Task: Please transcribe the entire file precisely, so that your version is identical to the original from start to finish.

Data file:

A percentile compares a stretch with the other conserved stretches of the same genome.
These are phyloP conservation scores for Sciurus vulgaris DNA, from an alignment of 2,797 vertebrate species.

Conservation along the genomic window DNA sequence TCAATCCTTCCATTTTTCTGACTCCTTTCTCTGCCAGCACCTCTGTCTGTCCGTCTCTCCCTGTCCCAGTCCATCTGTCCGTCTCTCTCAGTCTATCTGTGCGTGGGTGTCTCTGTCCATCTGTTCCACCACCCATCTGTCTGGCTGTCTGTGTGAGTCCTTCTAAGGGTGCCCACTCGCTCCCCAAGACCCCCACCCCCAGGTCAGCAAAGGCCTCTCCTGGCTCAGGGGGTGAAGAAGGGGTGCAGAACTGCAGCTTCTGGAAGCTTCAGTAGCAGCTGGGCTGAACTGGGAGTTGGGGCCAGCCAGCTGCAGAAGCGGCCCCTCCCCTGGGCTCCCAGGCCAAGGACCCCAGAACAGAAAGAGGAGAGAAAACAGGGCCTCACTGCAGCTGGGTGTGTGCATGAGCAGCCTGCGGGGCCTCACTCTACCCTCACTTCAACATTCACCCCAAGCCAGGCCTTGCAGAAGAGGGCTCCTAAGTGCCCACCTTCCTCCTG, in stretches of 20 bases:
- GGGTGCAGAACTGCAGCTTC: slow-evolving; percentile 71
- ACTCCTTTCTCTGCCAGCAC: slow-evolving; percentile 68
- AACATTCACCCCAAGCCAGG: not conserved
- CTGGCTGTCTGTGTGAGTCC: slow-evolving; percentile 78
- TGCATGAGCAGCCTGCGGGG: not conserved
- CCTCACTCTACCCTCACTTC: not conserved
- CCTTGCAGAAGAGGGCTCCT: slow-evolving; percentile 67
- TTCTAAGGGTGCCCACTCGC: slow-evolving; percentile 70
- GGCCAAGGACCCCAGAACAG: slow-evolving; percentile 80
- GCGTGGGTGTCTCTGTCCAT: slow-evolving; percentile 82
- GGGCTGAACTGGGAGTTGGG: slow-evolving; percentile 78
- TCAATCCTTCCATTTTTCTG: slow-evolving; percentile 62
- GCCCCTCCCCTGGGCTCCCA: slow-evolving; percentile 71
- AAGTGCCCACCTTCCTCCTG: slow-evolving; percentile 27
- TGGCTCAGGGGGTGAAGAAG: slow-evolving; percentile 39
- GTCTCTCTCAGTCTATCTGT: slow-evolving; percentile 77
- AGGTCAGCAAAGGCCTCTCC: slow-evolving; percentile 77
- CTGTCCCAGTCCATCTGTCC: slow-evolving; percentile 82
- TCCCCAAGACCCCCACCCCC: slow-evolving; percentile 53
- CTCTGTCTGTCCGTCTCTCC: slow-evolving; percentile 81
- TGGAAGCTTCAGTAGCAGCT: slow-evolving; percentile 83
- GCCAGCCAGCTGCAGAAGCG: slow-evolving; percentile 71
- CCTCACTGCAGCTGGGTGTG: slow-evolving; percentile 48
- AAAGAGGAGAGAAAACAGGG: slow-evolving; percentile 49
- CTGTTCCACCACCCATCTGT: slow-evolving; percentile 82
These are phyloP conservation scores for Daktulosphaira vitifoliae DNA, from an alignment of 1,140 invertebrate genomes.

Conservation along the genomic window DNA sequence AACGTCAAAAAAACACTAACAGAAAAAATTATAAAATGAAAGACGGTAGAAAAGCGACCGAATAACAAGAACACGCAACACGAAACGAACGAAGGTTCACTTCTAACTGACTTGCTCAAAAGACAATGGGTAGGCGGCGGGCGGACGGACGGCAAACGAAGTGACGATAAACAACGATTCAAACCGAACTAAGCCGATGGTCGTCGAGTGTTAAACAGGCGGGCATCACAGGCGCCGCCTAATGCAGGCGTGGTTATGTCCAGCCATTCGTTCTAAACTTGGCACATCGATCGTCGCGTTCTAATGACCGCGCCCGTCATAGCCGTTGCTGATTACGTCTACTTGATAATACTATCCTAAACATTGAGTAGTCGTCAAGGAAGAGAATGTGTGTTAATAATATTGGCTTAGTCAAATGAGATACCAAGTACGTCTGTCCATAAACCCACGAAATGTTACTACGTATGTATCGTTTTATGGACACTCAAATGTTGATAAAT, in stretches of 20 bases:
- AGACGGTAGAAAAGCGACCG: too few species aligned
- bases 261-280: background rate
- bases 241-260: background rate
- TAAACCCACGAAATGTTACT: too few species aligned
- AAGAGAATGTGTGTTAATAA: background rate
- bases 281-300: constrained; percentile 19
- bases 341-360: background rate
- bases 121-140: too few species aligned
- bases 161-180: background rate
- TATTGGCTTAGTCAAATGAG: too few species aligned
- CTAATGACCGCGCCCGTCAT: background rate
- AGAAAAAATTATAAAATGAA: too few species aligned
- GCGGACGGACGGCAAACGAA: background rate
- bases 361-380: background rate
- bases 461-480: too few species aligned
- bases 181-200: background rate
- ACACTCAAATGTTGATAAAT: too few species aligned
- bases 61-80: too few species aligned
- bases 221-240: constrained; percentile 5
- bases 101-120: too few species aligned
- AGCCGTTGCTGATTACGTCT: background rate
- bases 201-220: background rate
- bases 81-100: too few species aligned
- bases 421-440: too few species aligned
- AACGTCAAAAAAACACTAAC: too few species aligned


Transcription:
A percentile compares a stretch with the other conserved stretches of the same genome.
These are phyloP conservation scores for Sciurus vulgaris DNA, from an alignment of 2,797 vertebrate species.

Conservation along the genomic window DNA sequence TCAATCCTTCCATTTTTCTGACTCCTTTCTCTGCCAGCACCTCTGTCTGTCCGTCTCTCCCTGTCCCAGTCCATCTGTCCGTCTCTCTCAGTCTATCTGTGCGTGGGTGTCTCTGTCCATCTGTTCCACCACCCATCTGTCTGGCTGTCTGTGTGAGTCCTTCTAAGGGTGCCCACTCGCTCCCCAAGACCCCCACCCCCAGGTCAGCAAAGGCCTCTCCTGGCTCAGGGGGTGAAGAAGGGGTGCAGAACTGCAGCTTCTGGAAGCTTCAGTAGCAGCTGGGCTGAACTGGGAGTTGGGGCCAGCCAGCTGCAGAAGCGGCCCCTCCCCTGGGCTCCCAGGCCAAGGACCCCAGAACAGAAAGAGGAGAGAAAACAGGGCCTCACTGCAGCTGGGTGTGTGCATGAGCAGCCTGCGGGGCCTCACTCTACCCTCACTTCAACATTCACCCCAAGCCAGGCCTTGCAGAAGAGGGCTCCTAAGTGCCCACCTTCCTCCTG, in stretches of 20 bases:
- GGGTGCAGAACTGCAGCTTC: slow-evolving; percentile 71
- ACTCCTTTCTCTGCCAGCAC: slow-evolving; percentile 68
- AACATTCACCCCAAGCCAGG: not conserved
- CTGGCTGTCTGTGTGAGTCC: slow-evolving; percentile 78
- TGCATGAGCAGCCTGCGGGG: not conserved
- CCTCACTCTACCCTCACTTC: not conserved
- CCTTGCAGAAGAGGGCTCCT: slow-evolving; percentile 67
- TTCTAAGGGTGCCCACTCGC: slow-evolving; percentile 70
- GGCCAAGGACCCCAGAACAG: slow-evolving; percentile 80
- GCGTGGGTGTCTCTGTCCAT: slow-evolving; percentile 82
- GGGCTGAACTGGGAGTTGGG: slow-evolving; percentile 78
- TCAATCCTTCCATTTTTCTG: slow-evolving; percentile 62
- GCCCCTCCCCTGGGCTCCCA: slow-evolving; percentile 71
- AAGTGCCCACCTTCCTCCTG: slow-evolving; percentile 27
- TGGCTCAGGGGGTGAAGAAG: slow-evolving; percentile 39
- GTCTCTCTCAGTCTATCTGT: slow-evolving; percentile 77
- AGGTCAGCAAAGGCCTCTCC: slow-evolving; percentile 77
- CTGTCCCAGTCCATCTGTCC: slow-evolving; percentile 82
- TCCCCAAGACCCCCACCCCC: slow-evolving; percentile 53
- CTCTGTCTGTCCGTCTCTCC: slow-evolving; percentile 81
- TGGAAGCTTCAGTAGCAGCT: slow-evolving; percentile 83
- GCCAGCCAGCTGCAGAAGCG: slow-evolving; percentile 71
- CCTCACTGCAGCTGGGTGTG: slow-evolving; percentile 48
- AAAGAGGAGAGAAAACAGGG: slow-evolving; percentile 49
- CTGTTCCACCACCCATCTGT: slow-evolving; percentile 82
These are phyloP conservation scores for Daktulosphaira vitifoliae DNA, from an alignment of 1,140 invertebrate genomes.

Conservation along the genomic window DNA sequence AACGTCAAAAAAACACTAACAGAAAAAATTATAAAATGAAAGACGGTAGAAAAGCGACCGAATAACAAGAACACGCAACACGAAACGAACGAAGGTTCACTTCTAACTGACTTGCTCAAAAGACAATGGGTAGGCGGCGGGCGGACGGACGGCAAACGAAGTGACGATAAACAACGATTCAAACCGAACTAAGCCGATGGTCGTCGAGTGTTAAACAGGCGGGCATCACAGGCGCCGCCTAATGCAGGCGTGGTTATGTCCAGCCATTCGTTCTAAACTTGGCACATCGATCGTCGCGTTCTAATGACCGCGCCCGTCATAGCCGTTGCTGATTACGTCTACTTGATAATACTATCCTAAACATTGAGTAGTCGTCAAGGAAGAGAATGTGTGTTAATAATATTGGCTTAGTCAAATGAGATACCAAGTACGTCTGTCCATAAACCCACGAAATGTTACTACGTATGTATCGTTTTATGGACACTCAAATGTTGATAAAT, in stretches of 20 bases:
- AGACGGTAGAAAAGCGACCG: too few species aligned
- bases 261-280: background rate
- bases 241-260: background rate
- TAAACCCACGAAATGTTACT: too few species aligned
- AAGAGAATGTGTGTTAATAA: background rate
- bases 281-300: constrained; percentile 19
- bases 341-360: background rate
- bases 121-140: too few species aligned
- bases 161-180: background rate
- TATTGGCTTAGTCAAATGAG: too few species aligned
- CTAATGACCGCGCCCGTCAT: background rate
- AGAAAAAATTATAAAATGAA: too few species aligned
- GCGGACGGACGGCAAACGAA: background rate
- bases 361-380: background rate
- bases 461-480: too few species aligned
- bases 181-200: background rate
- ACACTCAAATGTTGATAAAT: too few species aligned
- bases 61-80: too few species aligned
- bases 221-240: constrained; percentile 5
- bases 101-120: too few species aligned
- AGCCGTTGCTGATTACGTCT: background rate
- bases 201-220: background rate
- bases 81-100: too few species aligned
- bases 421-440: too few species aligned
- AACGTCAAAAAAACACTAAC: too few species aligned